Premise continues to be the primary controller of my home automation system. I also use Home Assistant to provide a modern UI and for added functionality like its support for Apple HomeKit. The two systems, Premise and Home Assistant, communicate via MQTT (sort of the Esperanto of the Internet of Things).
 

wkearney99

Senior Member
123 said:
 Not-so-easy is making your home automation server accessible from the Internet by opening ports in your router, acquiring an SSL certificate and a registered domain name, and installing a reverse-proxy (for added security). The not-so-easy option might cause cursing.
 
This.  I'm hopeful that the utility of Echo devices and larger cloud connections will lead to revisiting local implementation such things.  
 

123

Senior Member
FWIW, I've found Home Assistant's integration with Apple HomeKit to be very easy to implement. There's no need for yet another cloud service or exposing one's server to the Internet.
https://www.home-assistant.io/components/homekit/
 
I may be wrong but I believe this is due to a division of responsibilities. Voice-recognition (Siri) depends on Apple's cloud service but device-control is done locally.
 
The Home Assistant server behaves as a HomeKit Hub. It exposes the devices it controls as full-fledged 'HomeKit accessories'. These accessories can be controlled by any Apple phone or tablet in our home (even without Internet access). So if I use the HomeKit app to turn on a light, all commands are local. If I ask Siri to control that light, then only the voice-recognition portion runs in Apple's cloud.
 
The beauty of this arrangement is that Apple's cloud service does not need direct access to Home Assistant (so no need to expose it to the Internet or using yet another cloud service to do it). In contrast, Amazon and Google combine voice-recognition and device-control in their cloud services so they do need direct-access to the Home Assistant server.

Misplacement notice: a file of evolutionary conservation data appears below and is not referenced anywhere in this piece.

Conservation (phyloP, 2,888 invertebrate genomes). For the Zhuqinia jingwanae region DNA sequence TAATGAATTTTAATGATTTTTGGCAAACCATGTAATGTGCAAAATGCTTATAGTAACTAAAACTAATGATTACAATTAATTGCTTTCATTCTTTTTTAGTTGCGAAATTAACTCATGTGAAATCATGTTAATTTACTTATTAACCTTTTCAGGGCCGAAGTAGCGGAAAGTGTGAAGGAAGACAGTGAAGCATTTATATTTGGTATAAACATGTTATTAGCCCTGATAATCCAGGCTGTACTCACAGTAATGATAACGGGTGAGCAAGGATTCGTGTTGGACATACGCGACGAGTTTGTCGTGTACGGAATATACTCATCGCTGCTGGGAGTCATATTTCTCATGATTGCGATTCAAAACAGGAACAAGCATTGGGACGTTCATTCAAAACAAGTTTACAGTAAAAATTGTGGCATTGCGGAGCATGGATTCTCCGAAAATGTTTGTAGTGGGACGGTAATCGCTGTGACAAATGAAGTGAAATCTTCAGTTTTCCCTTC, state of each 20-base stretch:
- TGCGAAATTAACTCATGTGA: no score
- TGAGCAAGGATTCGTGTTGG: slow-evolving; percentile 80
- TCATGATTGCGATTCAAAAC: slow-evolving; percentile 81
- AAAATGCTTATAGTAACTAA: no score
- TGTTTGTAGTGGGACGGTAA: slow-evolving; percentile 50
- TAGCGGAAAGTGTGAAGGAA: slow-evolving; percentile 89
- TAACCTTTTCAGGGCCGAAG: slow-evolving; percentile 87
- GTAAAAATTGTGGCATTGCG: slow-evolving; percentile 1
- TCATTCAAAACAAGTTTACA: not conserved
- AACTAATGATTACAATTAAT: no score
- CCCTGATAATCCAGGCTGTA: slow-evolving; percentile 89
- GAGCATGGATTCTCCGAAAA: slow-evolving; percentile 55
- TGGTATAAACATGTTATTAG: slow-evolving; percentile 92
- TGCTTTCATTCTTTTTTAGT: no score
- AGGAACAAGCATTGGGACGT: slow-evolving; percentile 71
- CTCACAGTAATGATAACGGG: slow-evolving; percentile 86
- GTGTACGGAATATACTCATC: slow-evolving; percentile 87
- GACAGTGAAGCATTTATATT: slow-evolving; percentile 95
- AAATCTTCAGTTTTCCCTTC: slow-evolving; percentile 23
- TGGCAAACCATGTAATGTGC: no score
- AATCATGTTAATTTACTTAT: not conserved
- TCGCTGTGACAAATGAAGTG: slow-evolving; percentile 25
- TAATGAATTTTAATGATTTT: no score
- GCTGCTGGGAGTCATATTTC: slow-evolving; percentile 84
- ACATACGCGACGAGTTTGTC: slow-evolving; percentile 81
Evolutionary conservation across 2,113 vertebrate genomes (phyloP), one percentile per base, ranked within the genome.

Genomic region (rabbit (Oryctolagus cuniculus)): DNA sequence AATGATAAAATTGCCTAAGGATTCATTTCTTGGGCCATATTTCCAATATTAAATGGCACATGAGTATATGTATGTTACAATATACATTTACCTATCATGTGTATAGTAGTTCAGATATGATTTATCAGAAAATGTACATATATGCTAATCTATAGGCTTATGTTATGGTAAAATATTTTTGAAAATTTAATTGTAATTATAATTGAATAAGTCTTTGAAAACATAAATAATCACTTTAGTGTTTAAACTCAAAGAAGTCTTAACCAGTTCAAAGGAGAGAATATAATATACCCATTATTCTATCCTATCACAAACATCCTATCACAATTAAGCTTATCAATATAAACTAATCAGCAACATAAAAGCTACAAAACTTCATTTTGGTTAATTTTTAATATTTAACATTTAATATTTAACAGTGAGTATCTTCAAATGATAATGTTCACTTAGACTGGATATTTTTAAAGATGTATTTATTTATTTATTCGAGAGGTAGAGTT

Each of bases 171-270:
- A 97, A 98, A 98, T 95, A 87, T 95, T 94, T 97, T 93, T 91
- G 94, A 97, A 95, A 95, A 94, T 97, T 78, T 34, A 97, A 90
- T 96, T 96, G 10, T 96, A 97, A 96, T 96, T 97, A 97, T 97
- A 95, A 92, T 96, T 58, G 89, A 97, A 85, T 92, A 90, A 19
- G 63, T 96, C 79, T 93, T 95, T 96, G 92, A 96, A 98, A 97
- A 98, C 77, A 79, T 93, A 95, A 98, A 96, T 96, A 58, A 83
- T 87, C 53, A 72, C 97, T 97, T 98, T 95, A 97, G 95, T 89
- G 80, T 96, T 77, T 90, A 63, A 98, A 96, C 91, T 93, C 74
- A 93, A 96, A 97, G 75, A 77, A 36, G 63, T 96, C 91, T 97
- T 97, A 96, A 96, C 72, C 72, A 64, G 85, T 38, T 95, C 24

I'm not sure what would convince Amazon and Google to change their architecture.
 

LarrylLix

Senior Member
It's like getting the plumber in to fix some plumbing problem that seems overwhelming. When the plumber arrives, bends down and uses his wrench to tighten a nut you didn't think was the problem, hands you a $200 bill. When he leaves it looked really easy and you wonder why you wasted your money on a plumber..
 
Noobs starting out, need a simple, easy to understand, not much to do, starting system and they are afraid to make a money commitment before feeling confident.. After a few months/years experience, we want to use open-source, poor documentation, complicated systems because our confidence level is higher and we understand most of the basics.
 
Some do not want the technology. They just want it to do miracles without understanding, experimenting, or researching. I know of many seasoned for years ISY994 users that still ask how to use a variable and yet for non-automation tasks they do just fine using Google Home and Alexa and remote fiddling with their thermostats.
 

damage

Senior Member
upstatemike said:
For those using Smartthings how do you handle hard-wired inputs and outputs? I saw this project for connecting to an Elk M1 
 
https://www.freewebstore.org/smartthings-diy-parts/Elk_M1_Alarm_Integration/p5233574_19007900.aspx
 
but it doesn't look like it is fully baked yet. Is there another solution for Smartthings to handle dry contact inputs and outputs?